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Cogn Sci. 2010 Jul;34(5):807-25. doi: 10.1111/j.1551-6709.2010.01112.x.

At the intersection of social and cognitive development: internal working models of attachment in infancy.

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1
Department of Psychology, The Ohio State University Department of Psychology, Stanford University Department of Psychology, University of Freiburg.

Abstract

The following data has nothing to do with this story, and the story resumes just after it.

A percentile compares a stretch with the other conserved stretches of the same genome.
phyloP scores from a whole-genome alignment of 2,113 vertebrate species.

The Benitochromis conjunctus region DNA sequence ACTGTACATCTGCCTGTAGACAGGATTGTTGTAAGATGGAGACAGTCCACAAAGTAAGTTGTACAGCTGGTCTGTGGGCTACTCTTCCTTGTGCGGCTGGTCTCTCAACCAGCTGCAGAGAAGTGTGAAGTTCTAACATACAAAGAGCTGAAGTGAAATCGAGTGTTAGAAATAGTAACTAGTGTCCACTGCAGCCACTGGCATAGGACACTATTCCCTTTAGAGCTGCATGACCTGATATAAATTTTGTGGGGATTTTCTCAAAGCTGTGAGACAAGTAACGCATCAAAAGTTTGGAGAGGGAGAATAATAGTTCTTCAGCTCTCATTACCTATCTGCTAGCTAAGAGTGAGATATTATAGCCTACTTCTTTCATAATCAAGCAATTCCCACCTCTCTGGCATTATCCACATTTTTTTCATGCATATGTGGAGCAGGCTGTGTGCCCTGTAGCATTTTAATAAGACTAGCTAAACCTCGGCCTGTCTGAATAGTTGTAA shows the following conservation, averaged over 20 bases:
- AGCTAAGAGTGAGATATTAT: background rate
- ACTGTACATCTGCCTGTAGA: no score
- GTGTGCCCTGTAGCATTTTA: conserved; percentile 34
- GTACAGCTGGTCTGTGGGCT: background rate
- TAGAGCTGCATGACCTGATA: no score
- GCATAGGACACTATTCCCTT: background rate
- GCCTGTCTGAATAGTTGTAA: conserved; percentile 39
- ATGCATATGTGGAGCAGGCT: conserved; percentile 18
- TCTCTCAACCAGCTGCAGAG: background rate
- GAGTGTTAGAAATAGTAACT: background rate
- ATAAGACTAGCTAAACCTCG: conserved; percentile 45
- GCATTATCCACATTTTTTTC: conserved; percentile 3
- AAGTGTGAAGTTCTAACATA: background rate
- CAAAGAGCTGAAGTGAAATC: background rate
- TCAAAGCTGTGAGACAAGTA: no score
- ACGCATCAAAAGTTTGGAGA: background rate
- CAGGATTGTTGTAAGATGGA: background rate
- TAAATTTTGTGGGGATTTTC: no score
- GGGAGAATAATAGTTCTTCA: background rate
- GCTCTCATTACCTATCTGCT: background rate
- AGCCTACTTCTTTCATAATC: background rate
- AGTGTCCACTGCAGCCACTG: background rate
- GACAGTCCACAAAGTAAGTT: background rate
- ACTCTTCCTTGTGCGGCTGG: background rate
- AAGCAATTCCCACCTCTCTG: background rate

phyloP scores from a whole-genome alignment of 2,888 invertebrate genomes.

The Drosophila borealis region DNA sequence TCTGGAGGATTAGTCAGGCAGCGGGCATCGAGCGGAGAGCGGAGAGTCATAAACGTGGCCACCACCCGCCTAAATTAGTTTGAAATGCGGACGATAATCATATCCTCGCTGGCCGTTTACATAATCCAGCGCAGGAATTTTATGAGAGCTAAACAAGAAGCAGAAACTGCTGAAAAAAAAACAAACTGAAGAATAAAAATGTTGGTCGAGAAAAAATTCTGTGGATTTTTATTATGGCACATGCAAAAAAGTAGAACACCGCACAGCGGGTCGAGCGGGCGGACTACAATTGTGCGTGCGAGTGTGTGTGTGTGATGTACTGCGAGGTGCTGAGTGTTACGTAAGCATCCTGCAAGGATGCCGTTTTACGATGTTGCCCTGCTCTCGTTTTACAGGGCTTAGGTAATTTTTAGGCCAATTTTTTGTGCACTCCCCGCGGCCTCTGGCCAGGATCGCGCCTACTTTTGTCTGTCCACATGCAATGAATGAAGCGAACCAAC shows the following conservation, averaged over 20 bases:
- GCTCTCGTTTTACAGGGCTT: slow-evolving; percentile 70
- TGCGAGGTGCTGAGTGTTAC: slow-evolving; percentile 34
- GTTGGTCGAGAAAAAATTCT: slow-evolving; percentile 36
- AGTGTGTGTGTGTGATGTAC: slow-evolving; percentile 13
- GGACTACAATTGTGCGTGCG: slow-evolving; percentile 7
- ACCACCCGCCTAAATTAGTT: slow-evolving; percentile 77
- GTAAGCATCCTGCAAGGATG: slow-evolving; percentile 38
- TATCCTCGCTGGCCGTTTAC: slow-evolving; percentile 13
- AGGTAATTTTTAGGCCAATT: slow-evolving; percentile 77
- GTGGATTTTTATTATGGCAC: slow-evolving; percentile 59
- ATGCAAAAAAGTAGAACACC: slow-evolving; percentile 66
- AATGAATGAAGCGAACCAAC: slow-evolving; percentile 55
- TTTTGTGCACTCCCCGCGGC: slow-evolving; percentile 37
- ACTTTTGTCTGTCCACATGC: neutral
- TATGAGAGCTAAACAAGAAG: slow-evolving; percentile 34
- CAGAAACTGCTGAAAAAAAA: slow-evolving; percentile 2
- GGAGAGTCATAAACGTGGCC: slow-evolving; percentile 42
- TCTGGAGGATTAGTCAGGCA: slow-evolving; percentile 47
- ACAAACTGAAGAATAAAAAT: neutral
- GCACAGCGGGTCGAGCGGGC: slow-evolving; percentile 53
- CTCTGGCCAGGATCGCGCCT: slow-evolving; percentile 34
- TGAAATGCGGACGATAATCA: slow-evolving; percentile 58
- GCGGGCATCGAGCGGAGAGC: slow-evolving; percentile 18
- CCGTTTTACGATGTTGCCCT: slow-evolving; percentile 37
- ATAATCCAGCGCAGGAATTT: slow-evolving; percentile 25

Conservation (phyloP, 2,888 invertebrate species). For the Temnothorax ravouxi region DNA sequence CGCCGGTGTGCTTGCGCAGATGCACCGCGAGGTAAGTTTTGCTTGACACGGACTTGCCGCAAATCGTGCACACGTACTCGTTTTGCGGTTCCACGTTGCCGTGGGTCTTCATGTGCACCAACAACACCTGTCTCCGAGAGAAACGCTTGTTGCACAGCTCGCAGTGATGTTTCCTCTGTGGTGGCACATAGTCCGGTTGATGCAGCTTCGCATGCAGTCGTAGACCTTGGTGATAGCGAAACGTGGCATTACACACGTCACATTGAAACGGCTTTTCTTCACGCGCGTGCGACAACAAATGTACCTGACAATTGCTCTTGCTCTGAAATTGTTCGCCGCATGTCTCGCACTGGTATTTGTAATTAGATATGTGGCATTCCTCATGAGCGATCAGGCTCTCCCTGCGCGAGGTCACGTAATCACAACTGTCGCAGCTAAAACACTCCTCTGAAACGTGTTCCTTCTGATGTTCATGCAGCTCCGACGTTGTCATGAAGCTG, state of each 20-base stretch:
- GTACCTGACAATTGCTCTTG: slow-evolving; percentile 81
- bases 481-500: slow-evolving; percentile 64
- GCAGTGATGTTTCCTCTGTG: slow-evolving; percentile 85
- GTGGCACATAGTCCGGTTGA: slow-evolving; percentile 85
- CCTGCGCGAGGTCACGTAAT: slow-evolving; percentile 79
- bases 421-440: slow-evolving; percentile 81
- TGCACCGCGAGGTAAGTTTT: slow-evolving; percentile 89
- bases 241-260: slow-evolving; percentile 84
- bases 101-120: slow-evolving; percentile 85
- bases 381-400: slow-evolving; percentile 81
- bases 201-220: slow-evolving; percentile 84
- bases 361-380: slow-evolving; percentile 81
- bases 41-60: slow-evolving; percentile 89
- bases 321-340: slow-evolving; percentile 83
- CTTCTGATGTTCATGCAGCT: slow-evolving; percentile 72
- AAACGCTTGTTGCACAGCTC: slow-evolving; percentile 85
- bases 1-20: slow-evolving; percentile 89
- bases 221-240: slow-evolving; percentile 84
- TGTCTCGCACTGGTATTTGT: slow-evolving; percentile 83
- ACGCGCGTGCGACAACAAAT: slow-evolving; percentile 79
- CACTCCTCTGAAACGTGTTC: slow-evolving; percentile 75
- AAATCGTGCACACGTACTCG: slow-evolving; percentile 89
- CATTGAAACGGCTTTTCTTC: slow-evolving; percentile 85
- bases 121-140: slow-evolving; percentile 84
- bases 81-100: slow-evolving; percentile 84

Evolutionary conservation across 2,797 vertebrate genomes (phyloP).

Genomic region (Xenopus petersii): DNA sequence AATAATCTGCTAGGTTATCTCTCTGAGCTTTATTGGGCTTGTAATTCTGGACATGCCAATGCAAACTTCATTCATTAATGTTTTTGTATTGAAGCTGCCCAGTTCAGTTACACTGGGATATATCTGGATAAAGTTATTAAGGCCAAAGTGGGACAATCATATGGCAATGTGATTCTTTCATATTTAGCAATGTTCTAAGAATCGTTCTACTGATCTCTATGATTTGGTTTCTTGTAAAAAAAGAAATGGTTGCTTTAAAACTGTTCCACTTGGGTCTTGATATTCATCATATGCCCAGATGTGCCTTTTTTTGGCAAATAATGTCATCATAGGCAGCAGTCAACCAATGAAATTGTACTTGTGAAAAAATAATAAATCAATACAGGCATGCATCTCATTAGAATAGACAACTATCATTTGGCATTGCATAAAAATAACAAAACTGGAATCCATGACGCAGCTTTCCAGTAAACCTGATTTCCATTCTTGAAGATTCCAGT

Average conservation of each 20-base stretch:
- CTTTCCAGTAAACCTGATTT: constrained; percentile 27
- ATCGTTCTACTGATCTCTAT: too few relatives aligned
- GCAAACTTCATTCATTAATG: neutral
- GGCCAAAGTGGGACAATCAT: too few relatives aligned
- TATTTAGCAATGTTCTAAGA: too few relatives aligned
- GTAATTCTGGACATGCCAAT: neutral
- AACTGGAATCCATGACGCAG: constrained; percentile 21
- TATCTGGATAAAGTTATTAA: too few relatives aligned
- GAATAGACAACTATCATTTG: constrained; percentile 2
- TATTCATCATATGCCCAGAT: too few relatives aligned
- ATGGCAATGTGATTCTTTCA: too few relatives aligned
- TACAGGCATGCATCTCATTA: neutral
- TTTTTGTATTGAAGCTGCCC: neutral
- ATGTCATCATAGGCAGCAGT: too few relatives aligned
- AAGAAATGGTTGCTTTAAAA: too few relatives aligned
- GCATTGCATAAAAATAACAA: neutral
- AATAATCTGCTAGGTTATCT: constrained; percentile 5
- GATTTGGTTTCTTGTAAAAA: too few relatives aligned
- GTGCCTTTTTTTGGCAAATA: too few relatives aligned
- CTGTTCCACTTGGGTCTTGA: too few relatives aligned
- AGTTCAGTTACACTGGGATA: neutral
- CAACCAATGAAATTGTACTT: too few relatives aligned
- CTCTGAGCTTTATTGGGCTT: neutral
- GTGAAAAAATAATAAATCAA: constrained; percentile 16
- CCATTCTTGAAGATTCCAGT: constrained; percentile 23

Three visual habituation studies using abstract animations tested the claim that infants' attachment behavior in the Strange Situation procedure corresponds to their expectations about caregiver-infant interactions. Three unique patterns of expectations were revealed. Securely attached infants expected infants to seek comfort from caregivers and expected caregivers to provide comfort. Insecure-resistant infants not only expected infants to seek comfort from caregivers but also expected caregivers to withhold comfort. Insecure-avoidant infants expected infants to avoid seeking comfort from caregivers and expected caregivers to withhold comfort. These data support Bowlby's (1958) original claims-that infants form internal working models of attachment that are expressed in infants' own behavior.

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